I lost it last week with my daughter.
She is three. She is passionate, feisty, and sometimes goes berserk (as three-year-olds are inclined to do). On average, she has about 3-4 meltdowns per day. These meltdowns may be triggered by any number of horrible experiences. Such as her oatmeal didn’t have enough milk in it. Or I asked her to pick up the utensil she dropped. Or her pull-up diapers “feel squishy.”
Last week, I was helping her get ready for naptime. She was in her bed, and asked me to turn her fan on. I did. Then she complained, “I can’t feel it!” I adjusted the fan closer. “I still can’t feel it!” I pulled the fan as far as the cord would reach, and positioned it four inches from her face. “I still can’t feel it!” I took a deep breath, reminded myself that I needed to be the calm adult, and moved the fan again. “Okay, this is the best I can do,” I told her. She kicked the air and shouted at me, “I STILL CAN’T FEEL IT!”
Snap. My frustration boiled over, I lost that tiny shred of rational thinking, and I shouted back, “WHAT DO YOU WANT FROM ME?”
Which is obviously a productive question to ask a toddler. But I didn’t stop there. I stormed out into the living room, to where my husband was sitting on the couch.
In a desperate attempt at sympathy and help, I said, “I don’t know what to do with her FUCKING FAN.”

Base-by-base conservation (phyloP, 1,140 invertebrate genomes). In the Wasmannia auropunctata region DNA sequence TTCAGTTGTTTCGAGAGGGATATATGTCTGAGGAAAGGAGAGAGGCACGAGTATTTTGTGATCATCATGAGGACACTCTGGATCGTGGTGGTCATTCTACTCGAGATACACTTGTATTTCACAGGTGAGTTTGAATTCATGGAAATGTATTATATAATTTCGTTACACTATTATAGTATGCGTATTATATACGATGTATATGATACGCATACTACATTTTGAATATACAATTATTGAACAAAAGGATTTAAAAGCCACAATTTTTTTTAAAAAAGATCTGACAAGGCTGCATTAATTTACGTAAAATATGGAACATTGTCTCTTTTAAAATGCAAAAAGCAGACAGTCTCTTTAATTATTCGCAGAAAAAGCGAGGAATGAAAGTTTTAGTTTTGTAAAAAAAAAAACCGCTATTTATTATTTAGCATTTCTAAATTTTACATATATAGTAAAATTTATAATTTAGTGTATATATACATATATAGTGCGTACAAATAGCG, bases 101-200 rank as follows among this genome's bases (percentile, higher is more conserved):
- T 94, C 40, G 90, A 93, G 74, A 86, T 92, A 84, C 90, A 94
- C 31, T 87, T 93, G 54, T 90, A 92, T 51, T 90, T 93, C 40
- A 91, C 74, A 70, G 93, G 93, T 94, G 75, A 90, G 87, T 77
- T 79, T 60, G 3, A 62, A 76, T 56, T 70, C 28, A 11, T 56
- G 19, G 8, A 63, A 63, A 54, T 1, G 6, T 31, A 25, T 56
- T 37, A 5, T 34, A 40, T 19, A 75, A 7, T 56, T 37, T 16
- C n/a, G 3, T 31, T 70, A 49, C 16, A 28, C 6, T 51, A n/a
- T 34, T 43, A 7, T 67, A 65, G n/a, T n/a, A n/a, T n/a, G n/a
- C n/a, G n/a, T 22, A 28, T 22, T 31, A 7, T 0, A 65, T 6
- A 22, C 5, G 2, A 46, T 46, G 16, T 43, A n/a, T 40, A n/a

It was basically my version of a tantrum. Things were not going the way I wanted, and I was angry.
Steve’s eyes went wide, as he silently pointed toward the coffee table. Crouched under the table was our six-year-old son. My kid had just witnessed his mom yelling the f-word loud and clear. While that new bit of information dawned on me, my gallant husband tried to play off the moment, saying, “Hey Aaron, were you hiding from Mom? She had no idea you were there! Okay, time for your nap.”
In that moment, I was completely horrified at how badly I had messed up.
Mean, accusing voices spun through my head. What a terrible mother you are. Good parents don’t yell at their kids. Those are the words I hear when I screw up. I know they are lies, yet I still hear them.
But then a different voice spoke up in me. You’re human. She’s human. Humans screw up sometimes. You’re learning.
A mentor of mine, who I consider to be an amazing mom to her three kids, once told me, “I love my kids. But sometimes, I really want to just kick them.” Her words capture for me just how human and messy this parenting thing is.
I love my kids and try to do my best as their parent, but sometimes I really screw up.
I’m learning to be okay with losing it once in awhile. And to apologize and ask forgiveness. And to extend compassion when other people lose it.
Maybe parenting isn’t so much about doing it great all the time. Maybe it’s more about sticking with each other through the mess and screw ups, and continuing to love each other.